• Aim for at least 150 minutes of exercise per week
  • Do strength training exercises at least twice a week

A meta-analysis that combined the findings from 16 studies showed breast cancer survivors who got this recommended 150 minutes of exercise per week had an [197]:

  • 11 percent lower risk of breast cancer mortality
  • 24 percent lower risk of overall mortality

 

For a summary of research studies on physical activity and breast cancer survival, visit the Breast Cancer Research Studies section.

Other benefits for survivors

Being physically active is one of the best things you can do for your health.

It helps you maintain a healthy weight and lowers your risk of heart disease, stroke and diabetes [193,200].

For breast cancer survivors, it can also [15-20,139-142,136-138,201-204]:

  • Improve body image
  • Improve mood
  • Improve physical condition and movement
  • Improve quality of life
  • Increase sexuality
  • Increase energy
  • Maintain bone health
  • Reduce fatigue
  • Reduce stress and anxiety
  • Reduce distress and depression
quote_icon

Komen Perspectives

Read our perspective on physical activity and
breast cancer survival
(December 2010).*

Physical activity and lymphedema

In the past, there was some concern exercise might increase the risk of lymphedema for breast cancer survivors and worsen symptoms in those who developed the condition.

However, after recovery from breast surgery, arm exercises (such as weight-lifting) don’t appear to increase the risk of lymphedema [39,44-46]. (It’s best to avoid strenuous exercise right after breast surgery though.)

Studies also show weight-lifting (moderate, in a supervised setting) can reduce symptoms in survivors with lymphedema, as well as improve body image, sexuality and physical strength [39,46-49].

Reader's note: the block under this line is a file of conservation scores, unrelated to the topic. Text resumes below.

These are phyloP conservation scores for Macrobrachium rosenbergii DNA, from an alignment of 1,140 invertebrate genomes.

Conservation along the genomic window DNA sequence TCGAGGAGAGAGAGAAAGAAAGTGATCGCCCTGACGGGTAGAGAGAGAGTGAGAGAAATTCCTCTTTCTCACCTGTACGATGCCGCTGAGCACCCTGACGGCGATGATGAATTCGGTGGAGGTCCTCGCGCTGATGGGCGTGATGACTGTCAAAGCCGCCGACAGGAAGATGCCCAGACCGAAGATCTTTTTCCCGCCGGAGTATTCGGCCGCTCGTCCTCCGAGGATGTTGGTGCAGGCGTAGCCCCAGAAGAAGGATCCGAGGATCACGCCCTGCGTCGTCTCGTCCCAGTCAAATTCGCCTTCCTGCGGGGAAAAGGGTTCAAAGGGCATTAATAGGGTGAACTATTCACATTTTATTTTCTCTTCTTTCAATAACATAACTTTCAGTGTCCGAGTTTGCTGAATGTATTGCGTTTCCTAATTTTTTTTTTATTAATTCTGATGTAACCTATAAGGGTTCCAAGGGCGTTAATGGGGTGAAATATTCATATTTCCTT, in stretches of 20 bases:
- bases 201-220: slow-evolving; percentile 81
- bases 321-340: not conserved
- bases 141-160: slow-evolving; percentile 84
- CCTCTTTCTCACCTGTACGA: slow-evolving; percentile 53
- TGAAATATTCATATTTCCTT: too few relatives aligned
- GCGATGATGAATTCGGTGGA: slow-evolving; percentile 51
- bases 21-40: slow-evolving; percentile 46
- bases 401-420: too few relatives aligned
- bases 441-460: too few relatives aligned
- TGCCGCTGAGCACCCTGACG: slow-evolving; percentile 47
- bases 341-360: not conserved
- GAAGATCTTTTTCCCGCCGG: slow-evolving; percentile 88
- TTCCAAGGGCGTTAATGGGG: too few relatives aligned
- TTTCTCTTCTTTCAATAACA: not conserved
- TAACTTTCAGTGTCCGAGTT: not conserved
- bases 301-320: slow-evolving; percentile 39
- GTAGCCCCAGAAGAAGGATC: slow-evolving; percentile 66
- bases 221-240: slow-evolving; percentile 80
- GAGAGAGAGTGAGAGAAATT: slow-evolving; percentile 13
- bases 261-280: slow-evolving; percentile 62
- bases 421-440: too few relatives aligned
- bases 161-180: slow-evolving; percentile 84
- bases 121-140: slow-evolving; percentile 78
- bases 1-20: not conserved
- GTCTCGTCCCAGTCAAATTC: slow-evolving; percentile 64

Talk with your health care provider before starting an exercise program to manage lymphedema.

Learn more about lymphedema.

*Please note, the information provided within Komen Perspectives articles is only current as of the date of posting. Therefore, some information may be out of date at this time.

There’s growing evidence smoking decreases survival for women diagnosed with breast cancer.

A pooled analysis that combined data from about 10,000 survivors found smoking increased the risk of [205]:

  • Breast cancer-specific mortality (death from breast cancer)
  • Overall mortality (death from any cause, not necessarily breast cancer)

The more women smoked, the higher these risks [205].

 

For a summary of research studies on smoking and breast cancer survival, visit the Breast Cancer Research Studies section.

 

quote_icon

Komen Perspectives

Read our perspective on smoking and breast cancer
(October 2012).*

Smoking and other health conditions

Stopping smoking, or never starting to smoke, is one of the best things you can do for your health.

Smoking causes [206]:

  • Heart disease
  • Stroke
  • Bladder cancer
  • Cervical cancer
  • Colon cancer
  • Diabetes
  • Esophageal cancer
  • Kidney cancer
  • Larynx cancer
  • Liver cancer
  • Lung cancer
  • Pancreatic cancer
  • Stomach cancer
  • Throat and mouth cancers

The benefits of quitting smoking

For smokers, it’s never too late to benefit from quitting.

The risk of heart disease goes down very quickly after stopping smoking. And, over time, the risk of lung and other cancers can drop to near that of someone who never smoked [206].

Talk with your health care provider about ways to quit.

There are many resources to help including:

American Cancer Society – Guide to Quitting Smoking
www.cancer.org/

American Lung Association – Freedom from Smoking
www.ffsonline.org

National Cancer Institute’s Free Help to Quit Smoking
www.cancer.gov/cancertopics/tobacco/smoking
1-877-44U-QUIT (1-877-448-7848)

National Cancer Institute’s Smokefree.gov
www.women.smokefree.gov

State Tobacco Quit Lines
1-800-QuitNow (1-800-784-8669)

U.S. Department of Defense – Quit Tobacco
www.ucanquit2.org

 

 *Please note, the information provided within Komen Perspectives articles is only current as of the date of posting. Therefore, some information may be out of date at this time.